About This Source - Bloomberg QuickTake: Now
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It was founded by Michael Bloomberg in 1981, with the help of Thomas Secunda, Duncan MacMillan, Charles Zegar, and a 12% ownership investment by Merrill Lynch.
Recent from Bloomberg QuickTake: Now:
Bloomberg Quicktake: Now published this video item, entitled “Senate Republicans Blast Democrat-Led Elections Overhaul Bill” – below is their description.
Senate Republicans on Thursday slammed a sweeping Democratic-sponsored elections and voting bill, calling it “a brazen power grab” and “dangerous piece of legislation.”
The Democrats’ bill would bring about the largest overhaul of U.S. voting in a generation, touching nearly every aspect of the electoral process.
It would remove hurdles to voting erected in the name of election security, like voter ID laws, while curtailing the influence of big money in politics. It would create a nonpartisan process for redrawing congressional districts, while expanding mail voting and early voting, while restoring the rights of felons to cast a ballot, among scores of other provisions.
Democrats are touting the elections and voting bill as the best way to counteract voting restrictions that advanced in Republican-controlled statehouses across the U.S. in the wake of Donald Trump’s false claims about a stolen 2020 election.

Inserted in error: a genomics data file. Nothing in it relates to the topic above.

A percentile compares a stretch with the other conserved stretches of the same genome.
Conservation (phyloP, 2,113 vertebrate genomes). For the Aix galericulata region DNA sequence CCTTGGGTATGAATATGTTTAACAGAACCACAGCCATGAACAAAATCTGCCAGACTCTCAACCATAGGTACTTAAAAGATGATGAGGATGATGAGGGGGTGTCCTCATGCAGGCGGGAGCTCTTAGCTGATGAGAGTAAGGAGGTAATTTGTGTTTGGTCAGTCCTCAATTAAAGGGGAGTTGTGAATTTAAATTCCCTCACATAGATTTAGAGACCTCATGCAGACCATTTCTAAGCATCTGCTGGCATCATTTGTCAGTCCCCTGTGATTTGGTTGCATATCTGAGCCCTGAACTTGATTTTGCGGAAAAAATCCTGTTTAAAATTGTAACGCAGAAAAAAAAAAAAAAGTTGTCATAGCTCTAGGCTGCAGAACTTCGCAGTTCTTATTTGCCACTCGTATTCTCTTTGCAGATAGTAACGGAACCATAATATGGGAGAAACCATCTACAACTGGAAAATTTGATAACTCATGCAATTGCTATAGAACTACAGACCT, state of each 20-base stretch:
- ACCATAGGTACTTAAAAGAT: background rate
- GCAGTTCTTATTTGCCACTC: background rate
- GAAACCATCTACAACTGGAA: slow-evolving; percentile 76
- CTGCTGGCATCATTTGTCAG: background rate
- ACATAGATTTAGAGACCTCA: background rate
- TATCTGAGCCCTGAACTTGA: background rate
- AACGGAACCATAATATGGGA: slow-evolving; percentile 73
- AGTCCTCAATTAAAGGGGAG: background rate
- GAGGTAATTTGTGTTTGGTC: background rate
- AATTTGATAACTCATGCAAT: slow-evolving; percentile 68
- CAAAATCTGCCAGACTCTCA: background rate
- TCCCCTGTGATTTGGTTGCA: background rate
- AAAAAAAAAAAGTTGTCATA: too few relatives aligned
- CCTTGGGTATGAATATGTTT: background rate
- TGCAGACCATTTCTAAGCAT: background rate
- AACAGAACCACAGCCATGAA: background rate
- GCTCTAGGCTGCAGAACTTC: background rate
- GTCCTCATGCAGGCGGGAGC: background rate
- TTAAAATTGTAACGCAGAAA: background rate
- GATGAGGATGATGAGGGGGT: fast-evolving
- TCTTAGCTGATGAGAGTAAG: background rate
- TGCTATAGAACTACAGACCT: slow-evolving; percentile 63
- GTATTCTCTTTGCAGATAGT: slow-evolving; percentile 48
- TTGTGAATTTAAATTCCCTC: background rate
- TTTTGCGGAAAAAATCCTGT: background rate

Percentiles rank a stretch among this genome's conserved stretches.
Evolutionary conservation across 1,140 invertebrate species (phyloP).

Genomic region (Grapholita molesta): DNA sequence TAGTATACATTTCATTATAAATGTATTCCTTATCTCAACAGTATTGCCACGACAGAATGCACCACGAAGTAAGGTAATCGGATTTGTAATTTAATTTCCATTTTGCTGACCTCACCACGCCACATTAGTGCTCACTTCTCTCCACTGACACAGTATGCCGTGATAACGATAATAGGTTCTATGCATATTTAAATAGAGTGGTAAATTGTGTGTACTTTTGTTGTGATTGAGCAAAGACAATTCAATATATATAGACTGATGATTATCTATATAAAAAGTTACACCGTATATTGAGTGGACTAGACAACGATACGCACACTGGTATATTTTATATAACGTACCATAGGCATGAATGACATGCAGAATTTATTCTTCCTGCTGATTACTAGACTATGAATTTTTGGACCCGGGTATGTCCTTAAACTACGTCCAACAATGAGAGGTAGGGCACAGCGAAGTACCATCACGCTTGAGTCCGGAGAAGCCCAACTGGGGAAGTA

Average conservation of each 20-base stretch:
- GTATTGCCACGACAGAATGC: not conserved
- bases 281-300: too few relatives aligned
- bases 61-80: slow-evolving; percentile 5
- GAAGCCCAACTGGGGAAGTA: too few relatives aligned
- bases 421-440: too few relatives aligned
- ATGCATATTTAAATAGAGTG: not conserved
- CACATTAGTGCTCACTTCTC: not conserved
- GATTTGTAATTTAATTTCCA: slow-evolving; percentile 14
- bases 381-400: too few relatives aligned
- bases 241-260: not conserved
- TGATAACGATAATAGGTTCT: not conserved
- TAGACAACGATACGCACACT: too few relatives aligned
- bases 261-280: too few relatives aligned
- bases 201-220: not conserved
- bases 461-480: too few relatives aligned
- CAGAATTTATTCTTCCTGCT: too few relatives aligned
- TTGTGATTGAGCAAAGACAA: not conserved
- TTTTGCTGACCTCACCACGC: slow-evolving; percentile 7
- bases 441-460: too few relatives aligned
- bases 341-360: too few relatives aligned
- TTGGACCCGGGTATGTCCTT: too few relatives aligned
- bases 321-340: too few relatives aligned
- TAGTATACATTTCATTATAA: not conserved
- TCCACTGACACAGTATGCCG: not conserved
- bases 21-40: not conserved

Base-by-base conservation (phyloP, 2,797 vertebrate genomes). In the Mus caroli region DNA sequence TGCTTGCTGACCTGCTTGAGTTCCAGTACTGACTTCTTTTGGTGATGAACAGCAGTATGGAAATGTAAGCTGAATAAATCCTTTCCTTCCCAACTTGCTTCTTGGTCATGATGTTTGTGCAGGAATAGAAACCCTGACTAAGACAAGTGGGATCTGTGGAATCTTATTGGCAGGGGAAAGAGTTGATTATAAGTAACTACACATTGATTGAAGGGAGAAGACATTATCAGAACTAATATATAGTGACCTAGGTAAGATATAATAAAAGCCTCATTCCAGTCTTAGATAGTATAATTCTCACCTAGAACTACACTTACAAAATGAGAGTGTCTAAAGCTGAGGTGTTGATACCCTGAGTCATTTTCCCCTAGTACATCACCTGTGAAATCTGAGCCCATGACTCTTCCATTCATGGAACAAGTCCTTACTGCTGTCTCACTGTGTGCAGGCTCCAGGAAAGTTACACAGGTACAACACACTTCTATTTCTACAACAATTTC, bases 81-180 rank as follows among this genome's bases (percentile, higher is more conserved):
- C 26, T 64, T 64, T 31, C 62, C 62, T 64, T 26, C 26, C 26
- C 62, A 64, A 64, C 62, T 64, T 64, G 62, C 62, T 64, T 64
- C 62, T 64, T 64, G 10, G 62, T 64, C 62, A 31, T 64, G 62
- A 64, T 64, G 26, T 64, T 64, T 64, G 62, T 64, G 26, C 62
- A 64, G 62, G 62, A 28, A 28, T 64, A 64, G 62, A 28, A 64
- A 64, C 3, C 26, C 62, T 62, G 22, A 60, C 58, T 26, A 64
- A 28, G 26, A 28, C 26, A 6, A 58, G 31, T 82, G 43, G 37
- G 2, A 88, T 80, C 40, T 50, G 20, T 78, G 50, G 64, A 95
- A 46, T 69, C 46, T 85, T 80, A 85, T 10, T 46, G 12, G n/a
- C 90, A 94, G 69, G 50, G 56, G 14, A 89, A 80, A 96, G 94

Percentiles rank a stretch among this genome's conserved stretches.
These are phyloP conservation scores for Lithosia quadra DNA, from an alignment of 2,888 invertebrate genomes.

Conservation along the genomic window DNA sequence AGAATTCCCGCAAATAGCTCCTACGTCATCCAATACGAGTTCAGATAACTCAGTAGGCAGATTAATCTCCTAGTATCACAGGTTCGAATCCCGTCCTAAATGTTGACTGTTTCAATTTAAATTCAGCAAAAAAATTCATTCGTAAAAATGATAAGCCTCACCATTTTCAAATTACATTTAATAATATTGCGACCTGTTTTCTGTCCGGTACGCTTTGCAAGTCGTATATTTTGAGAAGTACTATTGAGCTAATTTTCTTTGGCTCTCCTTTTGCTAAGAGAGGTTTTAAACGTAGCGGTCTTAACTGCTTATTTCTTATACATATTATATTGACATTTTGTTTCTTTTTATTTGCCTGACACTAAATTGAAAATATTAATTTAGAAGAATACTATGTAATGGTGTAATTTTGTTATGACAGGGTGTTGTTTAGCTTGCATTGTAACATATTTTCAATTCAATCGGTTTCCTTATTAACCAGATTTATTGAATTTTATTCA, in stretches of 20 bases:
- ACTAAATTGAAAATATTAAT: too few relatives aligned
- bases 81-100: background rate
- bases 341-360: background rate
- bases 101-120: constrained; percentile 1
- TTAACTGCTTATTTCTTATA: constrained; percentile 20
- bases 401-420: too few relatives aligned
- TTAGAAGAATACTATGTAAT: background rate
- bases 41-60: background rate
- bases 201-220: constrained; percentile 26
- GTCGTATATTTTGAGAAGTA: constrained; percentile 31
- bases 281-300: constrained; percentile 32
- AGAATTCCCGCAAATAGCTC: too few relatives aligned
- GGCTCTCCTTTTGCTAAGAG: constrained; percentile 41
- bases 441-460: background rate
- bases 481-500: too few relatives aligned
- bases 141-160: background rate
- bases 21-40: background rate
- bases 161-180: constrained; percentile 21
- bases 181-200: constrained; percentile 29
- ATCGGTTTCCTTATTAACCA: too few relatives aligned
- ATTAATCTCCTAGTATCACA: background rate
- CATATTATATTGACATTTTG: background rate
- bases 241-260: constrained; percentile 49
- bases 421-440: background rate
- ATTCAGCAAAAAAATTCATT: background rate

But Senate Republican Leader Mitch McConnell brushed off that rationale and called it “a solution in search of a problem.”
“I’ve taken a look at all these new state laws and none of them are designed to suppress the vote,” McConnell said. “And there is no rational basis for the federal government trying to take over all of American elections.”
Texas Senator Ted Cruz went even further, calling it “an attempt by Democrats to federalize elections and to ensure that Democrats cannot lose for the next 100 years.”
With Republicans unanimously opposed to the legislation, passage of the bill will be a huge lift in an evenly split 50-50 Senate, where Vice President Kamala Harris can cast tie-breaking votes.
West Virginia Sen. Joe Manchin, a Democrat, has opposed the bill as written, calling it divisive. But he released a proposed list of changes ahead of a meeting of Senate Democrats Thursday to discuss a path forward.Bloomberg Quicktake: Now YouTube Channel
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